The Treasury Department proposed to temporarily guarantee money market mutual funds with taxpayer dollars as part of its coronavirus stimulus plan, according to a document obtained by Bloomberg News.
In a proposal to lawmakers sent early Wednesday, the department laid out plans to temporarily permit use of its exchange stabilization fund to guarantee money markets, according to the document.
Treasury proposed terminating the authority when President Donald Trump ends the national emergency declaration he announced Friday.
Money market mutual funds became a crucial weak spot during the finial crisis when losses from the collapse of investment bank Lehman Brothers caused the venerable Reserve Primary Fund to break the one dollar net asset value mark — known as breaking the buck — in September 2008. That contributed greatly to the sense of panic in financial markets, causing credit to seize up and the crisis to go global.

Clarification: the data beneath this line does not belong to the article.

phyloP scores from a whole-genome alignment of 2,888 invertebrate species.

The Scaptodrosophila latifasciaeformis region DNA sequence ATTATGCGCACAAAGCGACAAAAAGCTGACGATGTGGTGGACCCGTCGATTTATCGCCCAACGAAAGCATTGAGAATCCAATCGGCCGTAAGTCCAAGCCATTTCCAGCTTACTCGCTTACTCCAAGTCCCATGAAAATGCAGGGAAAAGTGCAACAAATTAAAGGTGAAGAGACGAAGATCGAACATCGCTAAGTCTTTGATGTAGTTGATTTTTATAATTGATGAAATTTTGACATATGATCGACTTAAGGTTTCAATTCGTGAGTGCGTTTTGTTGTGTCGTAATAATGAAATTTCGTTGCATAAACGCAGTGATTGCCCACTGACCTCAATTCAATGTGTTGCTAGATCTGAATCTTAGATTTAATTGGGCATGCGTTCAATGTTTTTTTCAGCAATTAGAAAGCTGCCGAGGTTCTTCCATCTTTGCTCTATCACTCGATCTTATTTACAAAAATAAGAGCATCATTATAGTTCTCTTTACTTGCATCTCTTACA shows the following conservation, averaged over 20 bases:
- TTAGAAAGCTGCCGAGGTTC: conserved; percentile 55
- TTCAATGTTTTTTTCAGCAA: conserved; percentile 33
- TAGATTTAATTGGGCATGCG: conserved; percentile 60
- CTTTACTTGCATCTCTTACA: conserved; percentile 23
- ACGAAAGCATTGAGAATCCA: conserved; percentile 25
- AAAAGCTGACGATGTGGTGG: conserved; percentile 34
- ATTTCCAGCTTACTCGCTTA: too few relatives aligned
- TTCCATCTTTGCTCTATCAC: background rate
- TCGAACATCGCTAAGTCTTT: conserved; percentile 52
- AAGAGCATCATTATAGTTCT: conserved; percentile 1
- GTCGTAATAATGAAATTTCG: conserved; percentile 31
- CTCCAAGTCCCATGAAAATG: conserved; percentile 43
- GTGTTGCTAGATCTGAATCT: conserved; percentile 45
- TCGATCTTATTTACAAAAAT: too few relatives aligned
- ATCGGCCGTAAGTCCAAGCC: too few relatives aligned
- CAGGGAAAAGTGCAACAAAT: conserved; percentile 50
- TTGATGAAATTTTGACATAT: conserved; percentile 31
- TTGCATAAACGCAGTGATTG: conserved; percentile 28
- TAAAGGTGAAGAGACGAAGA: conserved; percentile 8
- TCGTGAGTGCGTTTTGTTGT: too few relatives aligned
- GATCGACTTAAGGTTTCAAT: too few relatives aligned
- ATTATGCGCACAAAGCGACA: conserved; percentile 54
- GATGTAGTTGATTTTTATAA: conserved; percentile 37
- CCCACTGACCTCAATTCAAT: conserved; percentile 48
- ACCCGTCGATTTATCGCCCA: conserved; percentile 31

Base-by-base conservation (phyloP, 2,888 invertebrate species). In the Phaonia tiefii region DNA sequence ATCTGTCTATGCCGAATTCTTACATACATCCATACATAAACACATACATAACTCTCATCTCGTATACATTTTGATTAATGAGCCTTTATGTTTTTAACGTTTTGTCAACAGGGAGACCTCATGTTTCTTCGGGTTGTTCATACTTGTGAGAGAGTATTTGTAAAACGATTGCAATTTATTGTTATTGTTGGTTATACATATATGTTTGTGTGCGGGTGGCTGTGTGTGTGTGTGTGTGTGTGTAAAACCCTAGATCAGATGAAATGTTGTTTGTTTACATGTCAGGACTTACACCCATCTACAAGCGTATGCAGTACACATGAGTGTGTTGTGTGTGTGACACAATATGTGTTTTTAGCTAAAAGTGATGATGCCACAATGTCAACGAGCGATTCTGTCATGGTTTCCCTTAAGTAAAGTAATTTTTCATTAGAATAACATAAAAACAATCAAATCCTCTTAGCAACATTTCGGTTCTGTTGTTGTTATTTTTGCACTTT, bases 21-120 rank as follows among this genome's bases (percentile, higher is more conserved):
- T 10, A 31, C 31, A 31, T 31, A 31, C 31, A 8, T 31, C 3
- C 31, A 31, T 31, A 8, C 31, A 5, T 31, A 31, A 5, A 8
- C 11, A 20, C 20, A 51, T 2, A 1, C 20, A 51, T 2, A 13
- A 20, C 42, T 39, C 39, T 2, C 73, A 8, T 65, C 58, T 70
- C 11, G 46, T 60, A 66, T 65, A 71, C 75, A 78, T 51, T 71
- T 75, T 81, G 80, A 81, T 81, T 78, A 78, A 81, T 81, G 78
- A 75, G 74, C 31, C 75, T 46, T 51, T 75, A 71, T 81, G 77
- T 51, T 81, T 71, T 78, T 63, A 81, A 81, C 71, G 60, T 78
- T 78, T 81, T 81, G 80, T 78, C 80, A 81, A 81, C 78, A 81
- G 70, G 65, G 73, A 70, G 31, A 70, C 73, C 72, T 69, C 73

This time around, the Fed’s unleashing of massive liquidity to the money market has already helped ease the squeeze for funding that had reached levels not seen since that time. But Treasury backstopping money market mutual funds, that have trillions in assets, could be essential if conditions worsen.
That said, financial market reforms since the crisis have made money market funds much less volatile and smaller in size, possibly limiting the impact of any disruption in that sector.